Egyptian Vultures are the smallest old world vulture. They have a body length between 58 and 70 cms (23 - 28 inches), a wingspan of approximately 1.7 m (5.6 ft) and they weigh between 1.5 and 2 kgs (3.25 - 4.5 lbs).
Adults have yellow, featherless faces and a long, thin bill. Their plumage is off white and they have black flight feathers. They have spiked feathers on their neck that gives them a collard-look. Juveniles are speckled brown and they achieve their full adult plumage at around 5 years of age.
Egyptian Vultures can be found in open country of variable elevations in Africa, Europe and Asia.
Egyptian Vultures are scavengers and they feed on carrion. Due to their small size they are often the last scavenger to feed off a carcass. They also eat eggs and they use stones to break open the shells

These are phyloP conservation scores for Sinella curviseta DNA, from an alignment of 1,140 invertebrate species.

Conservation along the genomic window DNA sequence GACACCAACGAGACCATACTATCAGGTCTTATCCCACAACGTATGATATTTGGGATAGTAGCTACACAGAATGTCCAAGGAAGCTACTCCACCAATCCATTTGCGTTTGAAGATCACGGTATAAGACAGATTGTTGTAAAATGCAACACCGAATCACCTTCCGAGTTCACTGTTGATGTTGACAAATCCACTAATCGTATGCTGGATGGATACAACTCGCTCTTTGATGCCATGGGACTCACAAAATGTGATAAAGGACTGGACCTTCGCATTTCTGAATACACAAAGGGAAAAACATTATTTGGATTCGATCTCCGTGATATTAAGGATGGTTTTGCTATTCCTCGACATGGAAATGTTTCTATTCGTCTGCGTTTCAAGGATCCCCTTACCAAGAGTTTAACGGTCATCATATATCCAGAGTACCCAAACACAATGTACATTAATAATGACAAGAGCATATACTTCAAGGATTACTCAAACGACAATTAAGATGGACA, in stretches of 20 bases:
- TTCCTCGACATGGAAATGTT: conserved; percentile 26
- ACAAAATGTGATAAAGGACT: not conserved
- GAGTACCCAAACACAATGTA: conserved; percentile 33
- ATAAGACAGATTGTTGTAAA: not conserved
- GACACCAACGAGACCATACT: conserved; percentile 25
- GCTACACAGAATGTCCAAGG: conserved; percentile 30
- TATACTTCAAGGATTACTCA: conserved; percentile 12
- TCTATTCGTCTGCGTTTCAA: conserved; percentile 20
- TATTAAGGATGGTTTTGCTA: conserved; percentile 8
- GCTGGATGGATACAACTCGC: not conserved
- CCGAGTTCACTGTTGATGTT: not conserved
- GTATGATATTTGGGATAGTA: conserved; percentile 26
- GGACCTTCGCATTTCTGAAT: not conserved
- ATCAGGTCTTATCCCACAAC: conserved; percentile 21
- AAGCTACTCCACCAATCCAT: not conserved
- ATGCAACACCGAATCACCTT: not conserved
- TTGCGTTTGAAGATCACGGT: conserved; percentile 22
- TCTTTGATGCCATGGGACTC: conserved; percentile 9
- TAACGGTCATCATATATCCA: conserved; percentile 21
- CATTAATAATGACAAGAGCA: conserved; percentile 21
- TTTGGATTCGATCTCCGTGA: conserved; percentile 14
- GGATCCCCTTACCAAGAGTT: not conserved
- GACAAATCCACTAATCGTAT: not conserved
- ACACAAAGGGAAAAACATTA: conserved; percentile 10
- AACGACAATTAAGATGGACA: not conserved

Egyptian Vultures form monogamous pairs and they breed once a year. They lay 1 - 3 eggs and incubation lasts for 39 - 45 days. The youngsters fledge at 71 - 85 days old and they are independent at approximately 4 months old.
After the youngsters have fledged they can be seen flying within the home range alongside their parents as part of a family group. They separate from their parents when migration away from the breeding grounds begins. Egyptian Vultures reach sexual maturity at 6 years of age.
Egyptian Vultures have no natural predators, except humans.
There are three subspecies of the Egyptian Vulture: